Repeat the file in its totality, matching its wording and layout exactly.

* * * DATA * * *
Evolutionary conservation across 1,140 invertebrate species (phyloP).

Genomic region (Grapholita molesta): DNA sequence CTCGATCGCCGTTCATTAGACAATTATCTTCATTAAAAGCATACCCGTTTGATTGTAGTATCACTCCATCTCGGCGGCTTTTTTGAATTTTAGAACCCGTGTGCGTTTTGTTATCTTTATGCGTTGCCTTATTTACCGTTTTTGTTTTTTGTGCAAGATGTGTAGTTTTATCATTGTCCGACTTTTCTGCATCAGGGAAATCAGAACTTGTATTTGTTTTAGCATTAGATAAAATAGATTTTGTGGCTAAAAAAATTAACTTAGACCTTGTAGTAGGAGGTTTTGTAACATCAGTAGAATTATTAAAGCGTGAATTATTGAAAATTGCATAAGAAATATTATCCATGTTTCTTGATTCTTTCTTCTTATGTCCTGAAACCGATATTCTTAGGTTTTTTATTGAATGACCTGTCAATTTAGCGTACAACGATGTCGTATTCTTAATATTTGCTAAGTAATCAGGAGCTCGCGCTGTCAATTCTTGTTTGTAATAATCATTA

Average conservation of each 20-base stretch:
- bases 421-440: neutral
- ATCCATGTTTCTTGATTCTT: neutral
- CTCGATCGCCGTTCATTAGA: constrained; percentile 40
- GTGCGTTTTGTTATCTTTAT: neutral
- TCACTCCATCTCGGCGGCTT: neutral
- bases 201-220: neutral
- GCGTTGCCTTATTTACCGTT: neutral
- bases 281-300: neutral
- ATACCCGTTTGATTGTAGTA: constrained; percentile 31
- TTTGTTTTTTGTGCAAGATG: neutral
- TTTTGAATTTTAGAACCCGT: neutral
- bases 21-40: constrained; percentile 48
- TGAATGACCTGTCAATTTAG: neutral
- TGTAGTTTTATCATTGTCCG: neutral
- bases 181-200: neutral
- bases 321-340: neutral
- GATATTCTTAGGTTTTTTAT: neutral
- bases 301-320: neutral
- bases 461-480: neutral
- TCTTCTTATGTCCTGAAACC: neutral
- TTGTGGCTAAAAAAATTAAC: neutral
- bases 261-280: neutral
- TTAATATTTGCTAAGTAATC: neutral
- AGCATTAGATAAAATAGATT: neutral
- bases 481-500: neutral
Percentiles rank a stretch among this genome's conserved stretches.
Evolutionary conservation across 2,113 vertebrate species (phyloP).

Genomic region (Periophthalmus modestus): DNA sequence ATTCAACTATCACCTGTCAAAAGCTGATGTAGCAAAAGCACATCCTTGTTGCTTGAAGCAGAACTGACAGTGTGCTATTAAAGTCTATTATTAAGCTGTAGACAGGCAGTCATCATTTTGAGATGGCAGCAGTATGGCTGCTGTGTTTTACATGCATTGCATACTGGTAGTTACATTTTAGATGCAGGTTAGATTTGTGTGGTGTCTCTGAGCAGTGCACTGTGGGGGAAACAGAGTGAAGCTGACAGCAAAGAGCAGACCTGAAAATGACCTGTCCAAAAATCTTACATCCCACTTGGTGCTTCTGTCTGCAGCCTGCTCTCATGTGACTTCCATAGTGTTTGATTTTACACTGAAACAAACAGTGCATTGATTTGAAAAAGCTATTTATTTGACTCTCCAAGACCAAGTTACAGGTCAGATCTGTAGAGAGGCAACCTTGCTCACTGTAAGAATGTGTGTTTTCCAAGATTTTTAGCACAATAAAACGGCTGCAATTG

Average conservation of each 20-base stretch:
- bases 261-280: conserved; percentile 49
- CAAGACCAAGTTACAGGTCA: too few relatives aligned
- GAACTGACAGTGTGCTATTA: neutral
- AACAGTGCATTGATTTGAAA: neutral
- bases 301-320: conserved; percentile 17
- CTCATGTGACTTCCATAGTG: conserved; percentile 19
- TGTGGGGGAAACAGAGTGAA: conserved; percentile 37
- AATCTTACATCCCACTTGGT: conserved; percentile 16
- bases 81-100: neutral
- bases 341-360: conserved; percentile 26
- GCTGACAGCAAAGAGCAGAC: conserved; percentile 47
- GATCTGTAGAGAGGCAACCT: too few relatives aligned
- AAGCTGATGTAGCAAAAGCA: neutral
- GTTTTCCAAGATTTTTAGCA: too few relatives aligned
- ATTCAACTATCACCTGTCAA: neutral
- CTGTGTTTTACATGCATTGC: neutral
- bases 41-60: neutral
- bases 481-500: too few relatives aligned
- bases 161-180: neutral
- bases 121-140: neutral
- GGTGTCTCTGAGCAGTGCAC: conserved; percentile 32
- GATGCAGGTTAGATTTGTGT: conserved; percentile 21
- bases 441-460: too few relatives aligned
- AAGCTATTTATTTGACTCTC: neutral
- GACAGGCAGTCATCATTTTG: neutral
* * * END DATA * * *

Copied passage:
Evolutionary conservation across 1,140 invertebrate species (phyloP).

Genomic region (Grapholita molesta): DNA sequence CTCGATCGCCGTTCATTAGACAATTATCTTCATTAAAAGCATACCCGTTTGATTGTAGTATCACTCCATCTCGGCGGCTTTTTTGAATTTTAGAACCCGTGTGCGTTTTGTTATCTTTATGCGTTGCCTTATTTACCGTTTTTGTTTTTTGTGCAAGATGTGTAGTTTTATCATTGTCCGACTTTTCTGCATCAGGGAAATCAGAACTTGTATTTGTTTTAGCATTAGATAAAATAGATTTTGTGGCTAAAAAAATTAACTTAGACCTTGTAGTAGGAGGTTTTGTAACATCAGTAGAATTATTAAAGCGTGAATTATTGAAAATTGCATAAGAAATATTATCCATGTTTCTTGATTCTTTCTTCTTATGTCCTGAAACCGATATTCTTAGGTTTTTTATTGAATGACCTGTCAATTTAGCGTACAACGATGTCGTATTCTTAATATTTGCTAAGTAATCAGGAGCTCGCGCTGTCAATTCTTGTTTGTAATAATCATTA

Average conservation of each 20-base stretch:
- bases 421-440: neutral
- ATCCATGTTTCTTGATTCTT: neutral
- CTCGATCGCCGTTCATTAGA: constrained; percentile 40
- GTGCGTTTTGTTATCTTTAT: neutral
- TCACTCCATCTCGGCGGCTT: neutral
- bases 201-220: neutral
- GCGTTGCCTTATTTACCGTT: neutral
- bases 281-300: neutral
- ATACCCGTTTGATTGTAGTA: constrained; percentile 31
- TTTGTTTTTTGTGCAAGATG: neutral
- TTTTGAATTTTAGAACCCGT: neutral
- bases 21-40: constrained; percentile 48
- TGAATGACCTGTCAATTTAG: neutral
- TGTAGTTTTATCATTGTCCG: neutral
- bases 181-200: neutral
- bases 321-340: neutral
- GATATTCTTAGGTTTTTTAT: neutral
- bases 301-320: neutral
- bases 461-480: neutral
- TCTTCTTATGTCCTGAAACC: neutral
- TTGTGGCTAAAAAAATTAAC: neutral
- bases 261-280: neutral
- TTAATATTTGCTAAGTAATC: neutral
- AGCATTAGATAAAATAGATT: neutral
- bases 481-500: neutral
Percentiles rank a stretch among this genome's conserved stretches.
Evolutionary conservation across 2,113 vertebrate species (phyloP).

Genomic region (Periophthalmus modestus): DNA sequence ATTCAACTATCACCTGTCAAAAGCTGATGTAGCAAAAGCACATCCTTGTTGCTTGAAGCAGAACTGACAGTGTGCTATTAAAGTCTATTATTAAGCTGTAGACAGGCAGTCATCATTTTGAGATGGCAGCAGTATGGCTGCTGTGTTTTACATGCATTGCATACTGGTAGTTACATTTTAGATGCAGGTTAGATTTGTGTGGTGTCTCTGAGCAGTGCACTGTGGGGGAAACAGAGTGAAGCTGACAGCAAAGAGCAGACCTGAAAATGACCTGTCCAAAAATCTTACATCCCACTTGGTGCTTCTGTCTGCAGCCTGCTCTCATGTGACTTCCATAGTGTTTGATTTTACACTGAAACAAACAGTGCATTGATTTGAAAAAGCTATTTATTTGACTCTCCAAGACCAAGTTACAGGTCAGATCTGTAGAGAGGCAACCTTGCTCACTGTAAGAATGTGTGTTTTCCAAGATTTTTAGCACAATAAAACGGCTGCAATTG

Average conservation of each 20-base stretch:
- bases 261-280: conserved; percentile 49
- CAAGACCAAGTTACAGGTCA: too few relatives aligned
- GAACTGACAGTGTGCTATTA: neutral
- AACAGTGCATTGATTTGAAA: neutral
- bases 301-320: conserved; percentile 17
- CTCATGTGACTTCCATAGTG: conserved; percentile 19
- TGTGGGGGAAACAGAGTGAA: conserved; percentile 37
- AATCTTACATCCCACTTGGT: conserved; percentile 16
- bases 81-100: neutral
- bases 341-360: conserved; percentile 26
- GCTGACAGCAAAGAGCAGAC: conserved; percentile 47
- GATCTGTAGAGAGGCAACCT: too few relatives aligned
- AAGCTGATGTAGCAAAAGCA: neutral
- GTTTTCCAAGATTTTTAGCA: too few relatives aligned
- ATTCAACTATCACCTGTCAA: neutral
- CTGTGTTTTACATGCATTGC: neutral
- bases 41-60: neutral
- bases 481-500: too few relatives aligned
- bases 161-180: neutral
- bases 121-140: neutral
- GGTGTCTCTGAGCAGTGCAC: conserved; percentile 32
- GATGCAGGTTAGATTTGTGT: conserved; percentile 21
- bases 441-460: too few relatives aligned
- AAGCTATTTATTTGACTCTC: neutral
- GACAGGCAGTCATCATTTTG: neutral